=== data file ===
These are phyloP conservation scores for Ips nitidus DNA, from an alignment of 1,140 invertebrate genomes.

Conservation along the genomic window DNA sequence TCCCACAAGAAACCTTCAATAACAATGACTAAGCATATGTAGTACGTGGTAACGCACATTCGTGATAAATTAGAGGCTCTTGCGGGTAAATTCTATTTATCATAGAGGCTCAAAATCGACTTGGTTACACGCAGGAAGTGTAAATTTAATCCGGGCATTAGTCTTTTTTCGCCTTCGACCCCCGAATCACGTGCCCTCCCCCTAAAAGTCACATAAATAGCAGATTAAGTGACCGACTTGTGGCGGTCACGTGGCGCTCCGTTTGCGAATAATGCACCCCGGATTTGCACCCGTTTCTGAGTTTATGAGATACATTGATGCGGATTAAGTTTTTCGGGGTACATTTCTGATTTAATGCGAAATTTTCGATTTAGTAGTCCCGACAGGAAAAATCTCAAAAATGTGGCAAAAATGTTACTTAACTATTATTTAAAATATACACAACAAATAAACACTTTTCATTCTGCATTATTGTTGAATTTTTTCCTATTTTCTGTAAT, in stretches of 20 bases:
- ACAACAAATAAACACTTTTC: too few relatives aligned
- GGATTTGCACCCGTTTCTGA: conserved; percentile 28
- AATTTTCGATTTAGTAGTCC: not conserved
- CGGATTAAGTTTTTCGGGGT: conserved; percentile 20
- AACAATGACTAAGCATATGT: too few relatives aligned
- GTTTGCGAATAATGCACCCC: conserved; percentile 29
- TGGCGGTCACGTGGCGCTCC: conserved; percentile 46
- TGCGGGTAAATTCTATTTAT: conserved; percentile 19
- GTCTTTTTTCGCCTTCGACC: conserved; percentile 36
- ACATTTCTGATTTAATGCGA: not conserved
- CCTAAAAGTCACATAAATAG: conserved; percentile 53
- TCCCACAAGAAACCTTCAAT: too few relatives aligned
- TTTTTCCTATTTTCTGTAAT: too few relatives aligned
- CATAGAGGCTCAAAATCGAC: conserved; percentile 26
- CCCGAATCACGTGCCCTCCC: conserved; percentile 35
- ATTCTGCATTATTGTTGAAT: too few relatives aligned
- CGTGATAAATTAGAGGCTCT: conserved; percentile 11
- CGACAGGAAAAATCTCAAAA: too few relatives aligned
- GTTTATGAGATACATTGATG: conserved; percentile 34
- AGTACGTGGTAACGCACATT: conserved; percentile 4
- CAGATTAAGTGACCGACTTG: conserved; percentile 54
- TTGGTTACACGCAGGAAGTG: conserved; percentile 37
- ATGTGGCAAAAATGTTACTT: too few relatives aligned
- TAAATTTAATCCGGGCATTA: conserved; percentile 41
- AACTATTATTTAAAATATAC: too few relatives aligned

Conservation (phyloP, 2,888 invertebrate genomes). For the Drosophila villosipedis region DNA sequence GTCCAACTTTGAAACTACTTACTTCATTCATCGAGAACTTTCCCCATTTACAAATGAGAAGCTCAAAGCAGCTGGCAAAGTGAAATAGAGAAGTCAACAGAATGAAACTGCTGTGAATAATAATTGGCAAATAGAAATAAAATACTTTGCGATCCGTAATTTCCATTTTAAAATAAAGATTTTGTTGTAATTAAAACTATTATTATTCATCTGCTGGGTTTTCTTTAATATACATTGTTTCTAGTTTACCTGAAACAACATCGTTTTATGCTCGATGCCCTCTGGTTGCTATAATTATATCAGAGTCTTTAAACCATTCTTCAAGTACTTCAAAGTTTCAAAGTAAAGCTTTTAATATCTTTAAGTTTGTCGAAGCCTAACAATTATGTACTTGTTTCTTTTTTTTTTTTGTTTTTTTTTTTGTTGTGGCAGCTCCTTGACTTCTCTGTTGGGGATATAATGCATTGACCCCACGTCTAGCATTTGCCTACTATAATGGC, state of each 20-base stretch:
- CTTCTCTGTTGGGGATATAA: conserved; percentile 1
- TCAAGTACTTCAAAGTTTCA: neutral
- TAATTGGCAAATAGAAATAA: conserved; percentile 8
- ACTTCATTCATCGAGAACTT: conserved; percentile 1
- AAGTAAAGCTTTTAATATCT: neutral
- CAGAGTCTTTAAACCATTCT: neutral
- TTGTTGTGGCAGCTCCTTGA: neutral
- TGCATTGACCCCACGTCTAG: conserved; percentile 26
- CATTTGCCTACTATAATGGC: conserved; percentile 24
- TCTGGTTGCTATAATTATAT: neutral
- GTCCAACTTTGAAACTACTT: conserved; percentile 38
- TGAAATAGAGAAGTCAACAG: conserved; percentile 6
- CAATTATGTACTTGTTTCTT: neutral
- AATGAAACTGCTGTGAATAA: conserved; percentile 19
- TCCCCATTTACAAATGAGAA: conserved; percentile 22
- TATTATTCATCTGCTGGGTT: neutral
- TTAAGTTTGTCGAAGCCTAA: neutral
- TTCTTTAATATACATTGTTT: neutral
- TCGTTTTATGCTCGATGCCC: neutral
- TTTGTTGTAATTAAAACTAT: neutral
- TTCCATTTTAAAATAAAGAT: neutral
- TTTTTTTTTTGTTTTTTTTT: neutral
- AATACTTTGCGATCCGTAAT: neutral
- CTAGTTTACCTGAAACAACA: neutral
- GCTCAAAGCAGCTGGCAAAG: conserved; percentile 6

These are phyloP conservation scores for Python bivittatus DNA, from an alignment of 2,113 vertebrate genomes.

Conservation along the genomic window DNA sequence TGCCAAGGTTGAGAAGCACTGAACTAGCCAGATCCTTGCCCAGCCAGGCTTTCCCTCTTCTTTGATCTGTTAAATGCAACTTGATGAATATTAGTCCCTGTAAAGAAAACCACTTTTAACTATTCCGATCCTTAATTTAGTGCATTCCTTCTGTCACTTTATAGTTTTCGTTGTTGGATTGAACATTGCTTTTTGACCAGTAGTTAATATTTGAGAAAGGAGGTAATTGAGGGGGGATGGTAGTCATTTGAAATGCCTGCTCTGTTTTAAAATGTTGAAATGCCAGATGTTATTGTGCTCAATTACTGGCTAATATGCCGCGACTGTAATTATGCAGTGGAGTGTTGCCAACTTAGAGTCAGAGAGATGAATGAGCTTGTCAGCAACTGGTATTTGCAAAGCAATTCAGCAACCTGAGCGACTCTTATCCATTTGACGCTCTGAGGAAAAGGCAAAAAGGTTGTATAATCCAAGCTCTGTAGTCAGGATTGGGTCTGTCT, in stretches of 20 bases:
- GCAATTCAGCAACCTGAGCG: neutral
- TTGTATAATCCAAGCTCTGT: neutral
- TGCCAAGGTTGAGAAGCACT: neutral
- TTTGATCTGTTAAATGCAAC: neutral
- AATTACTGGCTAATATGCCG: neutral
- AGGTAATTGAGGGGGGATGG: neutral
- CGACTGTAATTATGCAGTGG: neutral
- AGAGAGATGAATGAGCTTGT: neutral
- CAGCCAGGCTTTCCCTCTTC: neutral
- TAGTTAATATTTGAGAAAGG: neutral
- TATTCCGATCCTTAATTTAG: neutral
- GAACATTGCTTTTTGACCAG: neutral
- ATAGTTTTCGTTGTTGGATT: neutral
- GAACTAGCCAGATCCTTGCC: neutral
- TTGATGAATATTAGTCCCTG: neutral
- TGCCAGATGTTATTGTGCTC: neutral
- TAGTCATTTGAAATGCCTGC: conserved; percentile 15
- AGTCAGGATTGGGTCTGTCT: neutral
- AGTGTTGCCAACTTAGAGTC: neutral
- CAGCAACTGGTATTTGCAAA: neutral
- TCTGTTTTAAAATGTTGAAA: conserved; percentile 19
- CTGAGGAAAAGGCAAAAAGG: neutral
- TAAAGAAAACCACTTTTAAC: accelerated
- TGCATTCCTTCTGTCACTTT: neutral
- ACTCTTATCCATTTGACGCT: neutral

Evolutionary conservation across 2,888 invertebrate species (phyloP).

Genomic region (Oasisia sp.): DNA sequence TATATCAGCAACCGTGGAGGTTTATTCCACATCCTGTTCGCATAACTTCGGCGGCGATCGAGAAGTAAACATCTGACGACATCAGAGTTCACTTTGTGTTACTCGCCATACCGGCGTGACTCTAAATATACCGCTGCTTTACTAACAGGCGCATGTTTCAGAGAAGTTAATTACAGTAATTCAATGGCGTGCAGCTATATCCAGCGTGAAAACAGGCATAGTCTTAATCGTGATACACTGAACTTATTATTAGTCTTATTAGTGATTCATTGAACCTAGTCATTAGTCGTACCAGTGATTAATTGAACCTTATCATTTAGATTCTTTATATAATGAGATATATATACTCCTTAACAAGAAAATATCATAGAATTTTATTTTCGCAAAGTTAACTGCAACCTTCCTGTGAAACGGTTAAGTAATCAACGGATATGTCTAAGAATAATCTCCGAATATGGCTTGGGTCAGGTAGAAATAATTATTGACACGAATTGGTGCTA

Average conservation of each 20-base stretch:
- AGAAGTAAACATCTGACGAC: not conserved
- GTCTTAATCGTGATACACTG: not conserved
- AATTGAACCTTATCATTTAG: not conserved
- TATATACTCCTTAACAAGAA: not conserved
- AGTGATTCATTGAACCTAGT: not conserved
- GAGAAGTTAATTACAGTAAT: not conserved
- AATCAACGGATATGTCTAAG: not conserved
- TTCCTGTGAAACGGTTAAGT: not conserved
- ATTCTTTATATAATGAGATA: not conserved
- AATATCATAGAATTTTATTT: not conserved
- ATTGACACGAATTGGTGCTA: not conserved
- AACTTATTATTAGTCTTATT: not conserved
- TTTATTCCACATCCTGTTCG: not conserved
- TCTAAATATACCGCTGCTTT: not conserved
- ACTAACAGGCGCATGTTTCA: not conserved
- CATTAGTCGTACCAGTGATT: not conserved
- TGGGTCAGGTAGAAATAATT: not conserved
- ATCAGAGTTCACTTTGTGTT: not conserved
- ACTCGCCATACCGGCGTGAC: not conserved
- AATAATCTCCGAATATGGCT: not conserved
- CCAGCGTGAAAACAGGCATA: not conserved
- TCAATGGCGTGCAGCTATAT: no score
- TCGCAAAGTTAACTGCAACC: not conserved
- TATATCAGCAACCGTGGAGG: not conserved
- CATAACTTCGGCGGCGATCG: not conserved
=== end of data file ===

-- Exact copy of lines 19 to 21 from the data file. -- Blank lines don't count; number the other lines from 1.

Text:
- CGTGATAAATTAGAGGCTCT: conserved; percentile 11
- CGACAGGAAAAATCTCAAAA: too few relatives aligned
- GTTTATGAGATACATTGATG: conserved; percentile 34